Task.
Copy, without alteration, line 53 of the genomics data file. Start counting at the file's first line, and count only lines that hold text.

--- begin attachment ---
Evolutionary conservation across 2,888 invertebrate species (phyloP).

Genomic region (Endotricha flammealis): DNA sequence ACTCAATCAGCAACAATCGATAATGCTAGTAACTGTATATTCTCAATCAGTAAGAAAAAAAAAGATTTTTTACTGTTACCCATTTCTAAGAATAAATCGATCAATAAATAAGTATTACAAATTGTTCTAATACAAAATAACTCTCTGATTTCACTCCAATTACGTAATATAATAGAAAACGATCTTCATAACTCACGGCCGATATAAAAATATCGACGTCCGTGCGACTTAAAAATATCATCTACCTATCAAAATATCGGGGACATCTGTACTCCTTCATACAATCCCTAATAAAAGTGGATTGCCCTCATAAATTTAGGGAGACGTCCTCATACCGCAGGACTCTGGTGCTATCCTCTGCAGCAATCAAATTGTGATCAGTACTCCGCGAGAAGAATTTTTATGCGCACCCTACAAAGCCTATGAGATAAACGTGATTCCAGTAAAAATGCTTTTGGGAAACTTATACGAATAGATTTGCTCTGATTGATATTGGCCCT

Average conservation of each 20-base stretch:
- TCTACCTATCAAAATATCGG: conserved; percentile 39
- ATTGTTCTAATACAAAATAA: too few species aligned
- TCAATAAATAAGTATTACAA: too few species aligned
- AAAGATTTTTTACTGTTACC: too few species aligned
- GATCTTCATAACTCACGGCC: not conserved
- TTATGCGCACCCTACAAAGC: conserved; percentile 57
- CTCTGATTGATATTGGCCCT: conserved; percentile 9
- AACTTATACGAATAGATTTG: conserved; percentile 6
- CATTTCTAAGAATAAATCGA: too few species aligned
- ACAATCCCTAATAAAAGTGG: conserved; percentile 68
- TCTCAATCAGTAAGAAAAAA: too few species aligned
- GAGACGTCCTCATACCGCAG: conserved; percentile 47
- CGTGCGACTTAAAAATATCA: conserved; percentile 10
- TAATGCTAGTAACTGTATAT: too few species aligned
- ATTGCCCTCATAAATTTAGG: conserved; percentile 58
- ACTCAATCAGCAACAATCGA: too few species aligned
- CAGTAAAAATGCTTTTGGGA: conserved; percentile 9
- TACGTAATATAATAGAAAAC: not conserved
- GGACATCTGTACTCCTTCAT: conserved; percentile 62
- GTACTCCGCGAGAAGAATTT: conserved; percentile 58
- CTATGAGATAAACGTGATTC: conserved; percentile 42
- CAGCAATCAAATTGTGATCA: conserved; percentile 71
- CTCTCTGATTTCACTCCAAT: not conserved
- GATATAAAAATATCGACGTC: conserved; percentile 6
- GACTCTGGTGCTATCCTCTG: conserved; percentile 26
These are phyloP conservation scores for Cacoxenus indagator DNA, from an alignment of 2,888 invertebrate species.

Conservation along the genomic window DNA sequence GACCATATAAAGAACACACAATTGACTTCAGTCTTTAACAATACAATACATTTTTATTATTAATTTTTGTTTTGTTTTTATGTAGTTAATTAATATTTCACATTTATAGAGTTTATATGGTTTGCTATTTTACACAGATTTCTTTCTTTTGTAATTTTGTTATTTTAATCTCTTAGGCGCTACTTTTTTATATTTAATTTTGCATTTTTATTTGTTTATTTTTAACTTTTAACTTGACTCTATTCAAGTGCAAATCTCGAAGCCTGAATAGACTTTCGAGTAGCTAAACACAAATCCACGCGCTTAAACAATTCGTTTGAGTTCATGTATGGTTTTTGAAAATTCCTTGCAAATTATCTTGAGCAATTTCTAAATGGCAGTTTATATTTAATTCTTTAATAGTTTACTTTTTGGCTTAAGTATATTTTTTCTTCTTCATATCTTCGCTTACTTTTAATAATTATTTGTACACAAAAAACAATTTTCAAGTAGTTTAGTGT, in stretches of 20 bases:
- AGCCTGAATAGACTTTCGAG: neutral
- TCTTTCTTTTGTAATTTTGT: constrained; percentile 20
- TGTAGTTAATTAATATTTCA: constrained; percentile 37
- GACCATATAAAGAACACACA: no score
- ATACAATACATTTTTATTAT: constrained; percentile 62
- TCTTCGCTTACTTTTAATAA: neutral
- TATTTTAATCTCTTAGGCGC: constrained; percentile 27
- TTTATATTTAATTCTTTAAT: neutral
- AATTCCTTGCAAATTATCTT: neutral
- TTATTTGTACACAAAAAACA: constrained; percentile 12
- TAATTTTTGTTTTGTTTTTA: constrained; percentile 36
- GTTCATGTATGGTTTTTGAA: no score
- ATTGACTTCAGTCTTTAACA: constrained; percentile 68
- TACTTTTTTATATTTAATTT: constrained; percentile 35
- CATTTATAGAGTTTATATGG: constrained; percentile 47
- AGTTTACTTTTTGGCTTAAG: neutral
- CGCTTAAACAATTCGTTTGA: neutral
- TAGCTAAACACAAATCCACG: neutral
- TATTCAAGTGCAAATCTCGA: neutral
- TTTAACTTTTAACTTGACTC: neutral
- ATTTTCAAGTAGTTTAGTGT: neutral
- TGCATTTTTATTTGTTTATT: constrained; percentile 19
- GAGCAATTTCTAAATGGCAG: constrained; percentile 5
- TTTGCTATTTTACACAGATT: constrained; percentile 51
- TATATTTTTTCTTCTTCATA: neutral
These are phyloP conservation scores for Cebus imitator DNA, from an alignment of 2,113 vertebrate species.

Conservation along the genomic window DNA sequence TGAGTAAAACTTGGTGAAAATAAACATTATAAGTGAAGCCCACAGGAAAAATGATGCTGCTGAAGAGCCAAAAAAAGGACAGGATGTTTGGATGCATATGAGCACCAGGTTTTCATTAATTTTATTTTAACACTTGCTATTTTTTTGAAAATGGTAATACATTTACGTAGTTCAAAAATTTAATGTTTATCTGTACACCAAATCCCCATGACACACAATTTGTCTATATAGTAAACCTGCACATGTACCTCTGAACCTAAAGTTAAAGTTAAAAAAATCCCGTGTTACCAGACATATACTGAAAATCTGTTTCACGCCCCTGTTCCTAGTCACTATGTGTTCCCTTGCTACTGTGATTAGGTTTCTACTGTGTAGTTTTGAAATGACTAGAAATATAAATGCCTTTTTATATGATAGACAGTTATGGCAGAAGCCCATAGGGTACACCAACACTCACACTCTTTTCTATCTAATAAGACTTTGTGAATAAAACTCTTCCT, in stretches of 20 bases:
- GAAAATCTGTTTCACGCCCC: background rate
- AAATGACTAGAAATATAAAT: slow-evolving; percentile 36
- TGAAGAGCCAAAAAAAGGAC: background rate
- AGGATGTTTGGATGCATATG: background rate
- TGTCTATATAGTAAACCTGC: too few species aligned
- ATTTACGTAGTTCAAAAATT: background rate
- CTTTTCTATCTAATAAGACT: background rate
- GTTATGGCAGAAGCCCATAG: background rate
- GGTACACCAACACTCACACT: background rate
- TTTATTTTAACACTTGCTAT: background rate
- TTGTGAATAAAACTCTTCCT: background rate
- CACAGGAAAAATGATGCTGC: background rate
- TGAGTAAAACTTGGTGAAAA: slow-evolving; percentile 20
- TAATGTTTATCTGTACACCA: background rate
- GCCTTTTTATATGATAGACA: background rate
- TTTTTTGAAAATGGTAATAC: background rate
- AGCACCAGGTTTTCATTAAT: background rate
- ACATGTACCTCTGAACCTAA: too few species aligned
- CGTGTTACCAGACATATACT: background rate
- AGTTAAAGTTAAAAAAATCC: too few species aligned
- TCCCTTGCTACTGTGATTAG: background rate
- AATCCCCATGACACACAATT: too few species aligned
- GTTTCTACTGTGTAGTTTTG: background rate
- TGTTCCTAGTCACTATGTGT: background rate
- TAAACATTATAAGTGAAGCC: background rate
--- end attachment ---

- GAGCAATTTCTAAATGGCAG: constrained; percentile 5